New MINI Cooper D Clubman 2015 review
Practicality is the name of the game with the MINI Clubman but even in economical Cooper D form MINI style is its real strength
As a quirky alternative to more conventional family hatchbacks, the new MINI Clubman works wonders. It’s infinitely more spacious and versatile than the old one, ensuring it is far more likely to be on the radar of prospective family buyers. Thankfully, it’s also retained its playful character, which the majority of conventional hatches sorely lack. Add in the impressive economy and low running costs and the Clubman could actually make a lot of sense to a lot of people.
But that never really worked. It was too small, cramped and compromised. MINI says it’s rectified that with this new one, which is not only bigger on the outside, but also significantly roomier on the inside.
This is no longer just a lardy MINI hatch, but instead a rival for the Audi A3, Mercedes A-Class and Volvo V40. There’s a sizeable 360-litre boot behind the rear seats, and folding them down frees up 1,250 litres – just 20 litres less than you’ll find in a VW Golf.
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Up front, MINI’s installed a new centre console with a pair of cup-holders, a decent armrest and the familiar iDrive controller. The electronic handbrake frees up yet more space, and there’s even a pair of door bins big enough for a one-litre bottle of water. Standard kit has grown, too, with all cars featuring sat-nav, alloy wheels, cruise control and keyless go.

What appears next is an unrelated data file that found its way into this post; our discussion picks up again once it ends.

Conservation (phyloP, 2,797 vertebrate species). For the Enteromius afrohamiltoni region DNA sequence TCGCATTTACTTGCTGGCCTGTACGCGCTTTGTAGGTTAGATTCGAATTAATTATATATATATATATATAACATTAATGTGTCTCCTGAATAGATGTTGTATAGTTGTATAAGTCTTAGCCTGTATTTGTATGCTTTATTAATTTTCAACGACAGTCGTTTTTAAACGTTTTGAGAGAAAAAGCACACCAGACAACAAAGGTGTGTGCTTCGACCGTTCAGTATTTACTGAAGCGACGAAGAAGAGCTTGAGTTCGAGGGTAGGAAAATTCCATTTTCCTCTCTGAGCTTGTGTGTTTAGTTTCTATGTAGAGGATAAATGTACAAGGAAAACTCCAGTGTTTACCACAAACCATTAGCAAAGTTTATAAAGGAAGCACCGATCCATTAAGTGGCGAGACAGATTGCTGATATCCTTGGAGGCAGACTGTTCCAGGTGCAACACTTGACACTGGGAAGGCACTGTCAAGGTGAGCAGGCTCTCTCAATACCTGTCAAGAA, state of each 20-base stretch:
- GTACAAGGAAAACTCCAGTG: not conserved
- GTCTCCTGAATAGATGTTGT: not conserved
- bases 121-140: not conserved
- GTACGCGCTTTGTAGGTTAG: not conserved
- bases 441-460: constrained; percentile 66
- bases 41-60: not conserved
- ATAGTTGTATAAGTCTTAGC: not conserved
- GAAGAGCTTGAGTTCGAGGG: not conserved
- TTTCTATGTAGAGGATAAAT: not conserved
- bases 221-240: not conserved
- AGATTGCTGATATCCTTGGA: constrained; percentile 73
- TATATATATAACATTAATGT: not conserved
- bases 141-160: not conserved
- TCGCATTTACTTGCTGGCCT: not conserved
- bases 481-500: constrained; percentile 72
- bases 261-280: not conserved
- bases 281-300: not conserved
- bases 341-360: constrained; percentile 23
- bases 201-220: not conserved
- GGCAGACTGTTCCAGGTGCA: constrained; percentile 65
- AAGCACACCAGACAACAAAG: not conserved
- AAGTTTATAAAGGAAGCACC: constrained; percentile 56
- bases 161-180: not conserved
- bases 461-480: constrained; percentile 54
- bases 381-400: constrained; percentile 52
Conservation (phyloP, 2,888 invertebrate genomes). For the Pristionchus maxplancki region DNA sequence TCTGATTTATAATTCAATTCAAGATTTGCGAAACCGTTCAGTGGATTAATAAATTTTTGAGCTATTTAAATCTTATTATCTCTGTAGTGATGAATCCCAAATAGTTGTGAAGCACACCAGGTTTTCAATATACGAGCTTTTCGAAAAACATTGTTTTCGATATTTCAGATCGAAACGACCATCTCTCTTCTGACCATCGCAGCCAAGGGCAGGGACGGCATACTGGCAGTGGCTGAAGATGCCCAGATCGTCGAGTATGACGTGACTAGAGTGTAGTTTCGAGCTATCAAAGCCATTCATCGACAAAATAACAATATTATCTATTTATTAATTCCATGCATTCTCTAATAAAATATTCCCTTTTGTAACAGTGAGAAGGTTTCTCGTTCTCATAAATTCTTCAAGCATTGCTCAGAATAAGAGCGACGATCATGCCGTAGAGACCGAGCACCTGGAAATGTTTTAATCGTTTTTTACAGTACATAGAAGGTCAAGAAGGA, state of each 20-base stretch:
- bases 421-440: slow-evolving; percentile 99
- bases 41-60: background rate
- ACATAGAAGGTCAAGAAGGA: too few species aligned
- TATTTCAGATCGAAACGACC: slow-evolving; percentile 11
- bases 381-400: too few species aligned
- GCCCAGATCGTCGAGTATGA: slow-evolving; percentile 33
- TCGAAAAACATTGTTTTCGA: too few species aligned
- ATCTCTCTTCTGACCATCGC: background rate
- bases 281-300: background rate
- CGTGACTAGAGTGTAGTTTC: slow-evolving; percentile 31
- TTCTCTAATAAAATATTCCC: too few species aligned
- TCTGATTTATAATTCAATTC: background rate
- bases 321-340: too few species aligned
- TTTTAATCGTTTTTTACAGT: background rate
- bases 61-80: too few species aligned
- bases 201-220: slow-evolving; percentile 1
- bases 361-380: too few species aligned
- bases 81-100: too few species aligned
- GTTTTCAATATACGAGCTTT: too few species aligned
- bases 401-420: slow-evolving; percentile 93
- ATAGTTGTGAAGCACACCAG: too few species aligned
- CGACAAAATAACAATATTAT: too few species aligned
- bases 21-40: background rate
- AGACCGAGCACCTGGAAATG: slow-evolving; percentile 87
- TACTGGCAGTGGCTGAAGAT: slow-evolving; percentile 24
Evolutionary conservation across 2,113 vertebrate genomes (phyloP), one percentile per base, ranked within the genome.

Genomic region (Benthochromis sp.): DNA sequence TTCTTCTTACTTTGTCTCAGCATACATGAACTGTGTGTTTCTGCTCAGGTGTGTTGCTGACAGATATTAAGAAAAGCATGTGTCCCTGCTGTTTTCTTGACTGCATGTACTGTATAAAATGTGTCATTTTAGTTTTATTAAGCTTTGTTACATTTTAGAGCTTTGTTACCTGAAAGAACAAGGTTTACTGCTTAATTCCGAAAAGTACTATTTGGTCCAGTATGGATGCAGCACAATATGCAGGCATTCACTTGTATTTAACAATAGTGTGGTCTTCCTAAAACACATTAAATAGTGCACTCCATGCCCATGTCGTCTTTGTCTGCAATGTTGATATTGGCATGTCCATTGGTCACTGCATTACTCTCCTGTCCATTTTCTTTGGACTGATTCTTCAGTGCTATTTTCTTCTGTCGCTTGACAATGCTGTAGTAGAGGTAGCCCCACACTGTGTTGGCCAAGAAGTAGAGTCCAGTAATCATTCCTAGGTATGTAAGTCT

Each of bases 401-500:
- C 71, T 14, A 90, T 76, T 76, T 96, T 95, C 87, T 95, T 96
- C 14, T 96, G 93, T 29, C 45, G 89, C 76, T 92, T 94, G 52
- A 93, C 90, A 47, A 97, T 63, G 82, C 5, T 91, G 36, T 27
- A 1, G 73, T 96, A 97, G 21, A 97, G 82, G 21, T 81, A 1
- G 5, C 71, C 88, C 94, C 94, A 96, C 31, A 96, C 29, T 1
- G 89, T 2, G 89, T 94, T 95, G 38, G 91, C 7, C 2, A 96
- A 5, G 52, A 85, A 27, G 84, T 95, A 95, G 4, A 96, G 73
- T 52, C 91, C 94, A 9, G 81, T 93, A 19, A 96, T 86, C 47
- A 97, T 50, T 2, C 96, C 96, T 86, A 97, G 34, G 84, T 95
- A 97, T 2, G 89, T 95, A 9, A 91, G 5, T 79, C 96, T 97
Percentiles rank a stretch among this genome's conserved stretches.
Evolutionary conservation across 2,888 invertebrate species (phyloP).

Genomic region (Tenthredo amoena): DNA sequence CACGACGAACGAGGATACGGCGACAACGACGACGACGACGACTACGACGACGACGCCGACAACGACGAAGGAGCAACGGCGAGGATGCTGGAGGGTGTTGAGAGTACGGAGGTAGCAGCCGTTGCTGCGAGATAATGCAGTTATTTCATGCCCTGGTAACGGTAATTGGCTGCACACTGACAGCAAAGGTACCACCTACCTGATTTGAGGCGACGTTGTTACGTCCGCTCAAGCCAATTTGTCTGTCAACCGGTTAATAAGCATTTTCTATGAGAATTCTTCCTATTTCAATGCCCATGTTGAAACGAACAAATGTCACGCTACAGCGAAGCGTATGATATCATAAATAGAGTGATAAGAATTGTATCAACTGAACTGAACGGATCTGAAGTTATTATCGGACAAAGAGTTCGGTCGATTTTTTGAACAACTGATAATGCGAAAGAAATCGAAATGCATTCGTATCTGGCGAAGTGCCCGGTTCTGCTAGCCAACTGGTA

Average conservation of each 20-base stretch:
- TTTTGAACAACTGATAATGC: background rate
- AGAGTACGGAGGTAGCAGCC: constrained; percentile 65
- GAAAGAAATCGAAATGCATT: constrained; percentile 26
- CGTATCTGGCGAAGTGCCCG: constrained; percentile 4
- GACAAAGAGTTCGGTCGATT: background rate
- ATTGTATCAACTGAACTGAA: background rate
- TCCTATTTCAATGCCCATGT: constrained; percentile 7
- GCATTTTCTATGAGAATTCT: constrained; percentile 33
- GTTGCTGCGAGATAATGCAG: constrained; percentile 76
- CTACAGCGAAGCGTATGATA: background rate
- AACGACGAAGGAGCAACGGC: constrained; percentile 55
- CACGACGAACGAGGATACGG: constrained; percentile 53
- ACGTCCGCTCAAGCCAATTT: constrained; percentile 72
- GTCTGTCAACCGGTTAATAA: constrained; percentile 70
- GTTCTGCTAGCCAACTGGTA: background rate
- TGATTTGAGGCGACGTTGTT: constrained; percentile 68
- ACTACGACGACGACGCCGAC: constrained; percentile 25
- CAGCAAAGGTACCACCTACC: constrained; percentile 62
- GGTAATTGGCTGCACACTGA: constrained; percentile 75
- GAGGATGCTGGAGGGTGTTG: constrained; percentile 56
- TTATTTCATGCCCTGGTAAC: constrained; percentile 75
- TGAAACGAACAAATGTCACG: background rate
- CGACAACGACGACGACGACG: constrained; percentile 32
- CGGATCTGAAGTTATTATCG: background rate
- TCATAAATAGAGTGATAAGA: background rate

MINI hasn’t lost its flair, either. The big red starter button has been carried over from the hatch and sits nestled between the retro toggle switches, while ambient lighting has been cleverly installed in the door panels.
The dash design remains quirky, too, with a colour-coded ring and chrome strip wrapping the lower section of the dash. The large central display comes as standard, too. You’ll find plenty of room in the rear, and while it falls a little short of the class best, there’s enough head and leg space for adults to sit comfortably on longer journeys.
Thankfully, MINI has done away with the novelty rear-hinged Clubdoor and replaced it with two proper doors, which now open wide enough to fit a child seat in the back. The middle seat is a bit of a token gesture, though, and is only really usable on short trips. That said, the new Clubman is a great long-distance cruiser. We drove our Cooper D test car back to the UK from Spain, and were impressed with its refinement and impeccable motorway manners.
Wind noise is a slight issue thanks to the upright windscreen, but the engine is quiet. However, road noise is an issue with 18-inch wheels, and we guess that it would be far quieter on 17s. And while the barn doors look good, they can obscure your view out the back. Stylish? Perhaps. Practical? We’re not so sure.
It’s a shame, actually, as the visibility is generally strong, with the large rear windows offering a great view over your shoulder when changing lanes. It’s still a fairly compact car, too, feeling easy to manoeuvre around town and fun on a stretch of twisting country road. The Clubman hasn’t lost any of its playful character in this most recent reinvention, and despite its bloated body, it can still put a smile on your face when you’re in the mood.
Admittedly, it’s not quite as sharp as a three or five-door hatch, but the steering is well weighted and the gearshift is short and sweet. We’ve already tested the petrol-powered Cooper S, but this Cooper D felt just as fun and even faster in gear thanks to its superior torque figure.
It’s also the most economical Clubman on sale, and will return as much as 68.9mpg – which is considerably more than you’ll get from a Cooper S (45.6mpg). It’ll cost just £20 per year to tax, too, whereas the petrol car will set you back between £130 and £145 depending on whether you go for the manual or more frugal auto. MINI is also looking to expand the Clubman range with a hot John Cooper Works version on the way, too.